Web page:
Thursday, 28 January 2010

Government ICT strategy

Well, it's arrived, the new ICT strategy. I've read the introduction and will certianly be posting stuff once I have read it more fully and conferred with Martin Ferguson, the Socitm policy tzar.....

However, in  a subsection covering 'Professionalising IT-enabled change' we are informed that,



"Increasing the capability of our staff will not only improve the performance of our IT, it will also reduce the amount the public sector spends on ICT consultants and contractors by some 50% by 2020"
and I wonder if anyone believes that? 

We are 100% supportive of and engaged with the professionalism agenda but I wonder if lack of staff skill or professionalism is actually the reason for 50% of the current level of consultancy use?  for some , sure, but 50%! Not in my experience. It is often about lack of capacity, about political masters wanting external verification, risk 'management' (read: aversion), and a host of other reasons. Could professionalism produce some decrease in the use of Consultants - probably, yes. Will it actuy do that is a very different question...let's wait and see!

Wednesday, 27 January 2010

A new team, policy messages and fire fighting

Monday, 05.56, grey, wet, cold...welcome to the week.
Another Monday speeding towards Kings Cross for what promises to be another busy and interesting week. In fact it got interesting over the weekend following the launch of IT Trends earlier in the week. We apparently had a spat with the Government CIO, John Suffolk, over the merits or otherwise, of the G Cloud, according to the press. However, according to those present who didn't have a focus on selling publications, there was a debate during which some interesting points were raised from the floor resulting in the type of discussion that should be taking place. I'll say nothing more about our support of the G Cloud initiative, other than we do and we have a great deal of confidence in Martin Bellamy and his team to deliver a working solution that will offer efficiencies and new opportunities. Martin Ferguson will, I am sure, put some detail and clarification around this in his blog entry shortly. The episode has, however, alerted us to the need to continue bringing more consistency to our communications and key messages across the whole Society.....we're on it.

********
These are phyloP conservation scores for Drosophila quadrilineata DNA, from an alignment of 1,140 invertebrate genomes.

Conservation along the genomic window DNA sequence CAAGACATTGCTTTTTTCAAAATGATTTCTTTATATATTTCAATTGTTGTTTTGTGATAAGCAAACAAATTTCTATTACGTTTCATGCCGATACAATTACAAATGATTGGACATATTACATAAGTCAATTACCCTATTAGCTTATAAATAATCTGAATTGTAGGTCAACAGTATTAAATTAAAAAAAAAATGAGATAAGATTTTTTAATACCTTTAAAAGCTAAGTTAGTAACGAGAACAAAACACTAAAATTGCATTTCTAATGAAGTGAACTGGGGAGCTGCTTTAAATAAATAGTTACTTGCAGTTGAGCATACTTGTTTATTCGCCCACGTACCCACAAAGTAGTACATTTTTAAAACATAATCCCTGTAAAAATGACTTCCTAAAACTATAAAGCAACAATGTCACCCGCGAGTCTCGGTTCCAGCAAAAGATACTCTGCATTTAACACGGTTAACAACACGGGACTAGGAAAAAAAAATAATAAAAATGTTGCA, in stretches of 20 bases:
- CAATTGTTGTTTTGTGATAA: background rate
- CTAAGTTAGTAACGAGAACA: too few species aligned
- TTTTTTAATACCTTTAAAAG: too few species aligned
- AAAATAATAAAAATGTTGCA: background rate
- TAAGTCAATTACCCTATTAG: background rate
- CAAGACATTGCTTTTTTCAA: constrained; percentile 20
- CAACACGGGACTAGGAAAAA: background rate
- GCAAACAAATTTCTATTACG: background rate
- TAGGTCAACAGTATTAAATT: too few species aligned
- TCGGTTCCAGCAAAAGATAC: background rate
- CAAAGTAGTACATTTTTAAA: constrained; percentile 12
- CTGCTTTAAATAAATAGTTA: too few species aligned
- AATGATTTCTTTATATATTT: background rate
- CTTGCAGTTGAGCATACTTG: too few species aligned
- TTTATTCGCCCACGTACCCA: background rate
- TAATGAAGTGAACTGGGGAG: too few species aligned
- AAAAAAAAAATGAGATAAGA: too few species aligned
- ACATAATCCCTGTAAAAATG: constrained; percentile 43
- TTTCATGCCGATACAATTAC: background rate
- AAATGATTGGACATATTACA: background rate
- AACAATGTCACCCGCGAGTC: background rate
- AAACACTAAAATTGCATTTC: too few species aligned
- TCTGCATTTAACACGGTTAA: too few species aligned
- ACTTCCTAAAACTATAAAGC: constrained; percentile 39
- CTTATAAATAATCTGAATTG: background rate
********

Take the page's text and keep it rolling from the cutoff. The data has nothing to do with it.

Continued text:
It has also been interesting to note different people's expectations of the role that Socitm should play in relation to (particularly) central government initiatives that will impact significant sections of our membership. Some seem to fear that any criticism on our part will jeopardise our 'place at the table' whilst others suppose that we should always occupy the role of devil's advocate. From our perspective neither is correct. We aim to fulfil the role of critical and honest friend and I believe this is how we are increasingly being seen. We won't hide from potential problems or issues that we believe will impact our members or render a service 'unfit for purpose' but we will raise them constructively and in appropriate fora. And all of this before Peterborough!


My main meeting is the first with the new (complete) 'front of house' team: Martin Ferguson, Head of Policy, Ellen Jessett, Head of Membership, Karl Grundy, Head of Commercial, David Houston, FD and me. I believe we have, possibly for the first time in the Society, a full time professional, skilled core group covering all key aspects of the organisation. Our discussions were as wide ranging as they were valuable and covered:

•Our main policy focus and corresponding messages: Tomorrow's local public services , Information management, Efficiency and sustainability, Infrastructures (PSN, G Cloud...), Citizen/staff engagement. Socitm Futures is leading on this work and will begin to appear on our new website shortly (more later) and in Martin Ferguson's blog entries.


•Professionalism and member development including proposed new membership categories, post nominals, mentoring and corporate membership


•Commercial and business development opportunities and relationships with the supplier community


•The 2010 budget, business planning and strategies


All in all a very valuable day that has begun to lay the groundwork for much more collaborative and coherent working across each of our main activity areas.


We also discussed the new website...yes it has finally gone live, albeit in beta form see: www.socitm.net . and of course, there have been and still are some teething problems and content to be updated, but we have now got a significantly more flexible and functionally rich platform than we have ever had which integrates with our (also new) corporate CRM system. I admit it is hard to see the benefits while you are still fighting fires, but they are there and will come into their own as we develop. We have invited, and are receiving, feedback, comments and suggestions on the site, most of which are positve and practical and are helping us to develop the site.


Most of today has been spent looking at business planning and ensuring we lay the right foundations for future revenue growth......in short the resources to implement the plans! There will be more detail around this in future entries. For the rest of the week I am in Northampton with the 'back office team' who are also doing a tremendous, if often unseen, job in rebuilding our corporate infrastructure and processes and keeping the whole show on the road

Saturday, 23 January 2010

A week of politics, trends and a new website.......

Yet again it has been quite a week.....beginning with ethical and moral discussions on Facebook sparked by the cruise ship visit to Haiti. I retweeted an article from Twitter to Facebook, to which Richard Steel responded with some very good counter points, then when in Edinburgh I met my son who is studying Maths and Philosophy who greeted me with